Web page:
It's all somewhat surprising given the glowering look he's wearing on the "Konvicted" cover, which was shot in a courtroom. There's a scowling side-profile mug shot inside the CD booklet as well. The photographs are not-quite-subtle references to Akon's criminal past: He says he was jailed in Georgia on charges that included grand theft auto. He sang about the experience in "Locked Up," the breakthrough hit from his 2004 debut, "Trouble."
But now? He seems . . . sweet. Kindly. Almost angelic. No need to act hard, he says, despite the references in "Konvicted" to a criminal lifestyle. "You would want to smile," Akon says. "Who wants to get out of that kind of life and then stay in it? That don't make sense. I'm blessed. I don't have nothing to prove to nobody. Whatever you expect of me from my past life, throw it out the window 'cause you're never going to see that person again."
That past cannot be summed up in tidy shorthand, nor can all the bullet points in Akon's biography be easily verified. Some of it sounds like the stuff of creation myth.
He was born Aliaune Thiam in St. Louis to Senegalese parents who wanted their children to become U.S. citizens. Akon, he says, is one of his middle names by birth. "You have to be careful what you name your kids," he says. "In Africa, they say that whatever name you give your kids, they'll take seven of those characteristics."
His father, jazz percussionist Mor Thiam, had come to the Midwest to work with Katherine Dunham, an American dance legend and former cultural adviser to the president of Senegal. Akon, the second-oldest of five children, born in April 1973, spent part of his childhood in Africa, returning to the United States when he was 7 to attend school in Jersey City.
"But every summer, we'd go back home to Senegal," he says, noting that he remains fluent in Wolof, the West African country's most widely spoken language. "After high school, it was our choice whether we wanted to live there or stay in the States. We all stayed here. There were more opportunities. It was really a no-brainer."
He says he began getting into trouble while he was in high school. His father was offered a job at Clark Atlanta University and his parents moved to Georgia, leaving the teenage Akon and his older brother in New Jersey. They had a house and a car to themselves -- and "too much freedom," Akon says. (His parents declined interview requests through their son's publicist, who said the singer "wants to keep his family out of the press.")
By Akon's account, he fell in with the wrong crowd and sold marijuana. "I just did it to get accepted. But it wasn't me." And he started chopping cars for $10,000 a pop. He got expelled and had to graduate in a different district. He moved to Atlanta for college, but dropped out after a year and resumed stealing and selling cars. Eventually he got arrested. One public record in Georgia indicates he was sentenced to three years of probation on an unspecified felony. Akon says he spent three years in custody and stood trial.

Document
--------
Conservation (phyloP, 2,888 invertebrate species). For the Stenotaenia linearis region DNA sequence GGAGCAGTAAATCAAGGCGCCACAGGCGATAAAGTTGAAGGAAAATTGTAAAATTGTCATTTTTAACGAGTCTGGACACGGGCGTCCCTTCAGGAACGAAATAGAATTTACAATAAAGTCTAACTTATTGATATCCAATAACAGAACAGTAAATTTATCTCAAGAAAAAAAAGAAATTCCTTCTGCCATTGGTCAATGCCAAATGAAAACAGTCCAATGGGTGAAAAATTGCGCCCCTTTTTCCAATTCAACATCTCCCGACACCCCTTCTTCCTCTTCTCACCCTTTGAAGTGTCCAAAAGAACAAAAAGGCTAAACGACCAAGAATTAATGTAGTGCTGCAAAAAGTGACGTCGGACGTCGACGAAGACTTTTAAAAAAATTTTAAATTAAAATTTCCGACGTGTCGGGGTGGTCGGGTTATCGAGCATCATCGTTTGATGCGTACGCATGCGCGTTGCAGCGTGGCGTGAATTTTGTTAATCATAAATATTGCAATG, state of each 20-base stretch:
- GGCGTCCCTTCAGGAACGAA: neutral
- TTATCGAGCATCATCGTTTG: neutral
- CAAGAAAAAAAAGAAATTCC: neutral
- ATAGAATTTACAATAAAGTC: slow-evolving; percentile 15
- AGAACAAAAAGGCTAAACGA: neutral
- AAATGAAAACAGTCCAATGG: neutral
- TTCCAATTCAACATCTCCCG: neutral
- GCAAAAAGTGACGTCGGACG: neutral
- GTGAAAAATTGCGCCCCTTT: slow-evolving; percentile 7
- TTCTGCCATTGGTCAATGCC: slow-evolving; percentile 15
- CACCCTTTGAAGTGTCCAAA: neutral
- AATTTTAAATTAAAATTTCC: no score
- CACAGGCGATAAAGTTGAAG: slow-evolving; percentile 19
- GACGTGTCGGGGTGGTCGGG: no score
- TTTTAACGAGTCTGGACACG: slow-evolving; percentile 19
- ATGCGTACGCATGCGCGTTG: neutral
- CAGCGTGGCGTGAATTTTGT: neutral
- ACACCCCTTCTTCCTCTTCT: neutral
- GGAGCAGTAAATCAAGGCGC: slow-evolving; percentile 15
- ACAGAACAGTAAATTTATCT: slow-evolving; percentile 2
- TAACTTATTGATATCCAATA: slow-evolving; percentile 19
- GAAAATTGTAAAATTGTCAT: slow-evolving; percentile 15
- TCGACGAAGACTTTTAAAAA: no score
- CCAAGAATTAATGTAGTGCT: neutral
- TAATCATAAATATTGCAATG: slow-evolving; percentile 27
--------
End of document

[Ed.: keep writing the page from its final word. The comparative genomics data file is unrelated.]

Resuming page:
"I beat it," he says. "But all that time I spent locked up, it was a blessing for me. I felt like God was really looking out for me. I'm trying to figure out why I'm even in here. I had no reason. I was never that type of guy. I was always the coolest dude you're ever going to meet, I was brought up by a great family, I had a great future, what the [expletive] am I doing? I was trippin'. Every day, I'm crying, talking to God, saying: 'If you get me out this situation, I promise, I'm never getting back in it.' "
He turned to music -- which, after all, ran in the family.
He'd been making demo tapes since high school -- at first, performing note-for-note re-creations of hit songs, and then writing his own music.
In New Jersey, he met Wyclef Jean of the Fugees and had a minor role on the hip-hop group's best-selling 1996 album, "The Score." But it wasn't until 2004 that Akon finally found success on his own -- after "Locked Up" became a smash single, "Trouble" went platinum and everybody freaked out about that voice.
"It's so unique," says Lisa Ivery, program director for XM Satellite Radio's hip-hop and R&;B channel, the City. "If you went to West Africa, to Senegal, you might find some people who sound similar to him. But not here."
Says Akon: "I inherited that old African folkloric-singer type of voice and I've incorporated it into today's urban music. It sounds like something brand new. A lot of people think my voice is processed until they come to a live show and see me sing." (You can hear for yourself when he tours with Stefani this spring, including a May 17 date at Nissan Pavilion.)
It's noon now, and church bells are ringing near the hotel. Akon's handlers are hovering impatiently. Everybody wants a piece of him, and there's only so much pie to go around.
He's constantly being bombarded by requests to work with other artists: Michael Jackson, reggaeton kingpin Daddy Yankee, Atlanta rapper Young Jeezy, maybe even Elton John. He's a master collaborator-for-hire, producing, writing and singing the hooks on other people's records. Vibe's Caramanica calls it "vertical integration," modern music-biz style, and says the strategy will ensure Akon career longevity. "Maybe not in a conventional pop-star way, but he'll probably never want for work."
Most certainly not now.
"It's so crazy," Akon says, lounging poolside. "Everything's piling up on top of each other. We're just trying to organize all of it and get everything done."
He sighs for dramatic effect and lets loose one of those infectious, helium laughs. And then looks at his watch.
Staff researchers Magda Jean-Louis and Karl Evanzz contributed to this report.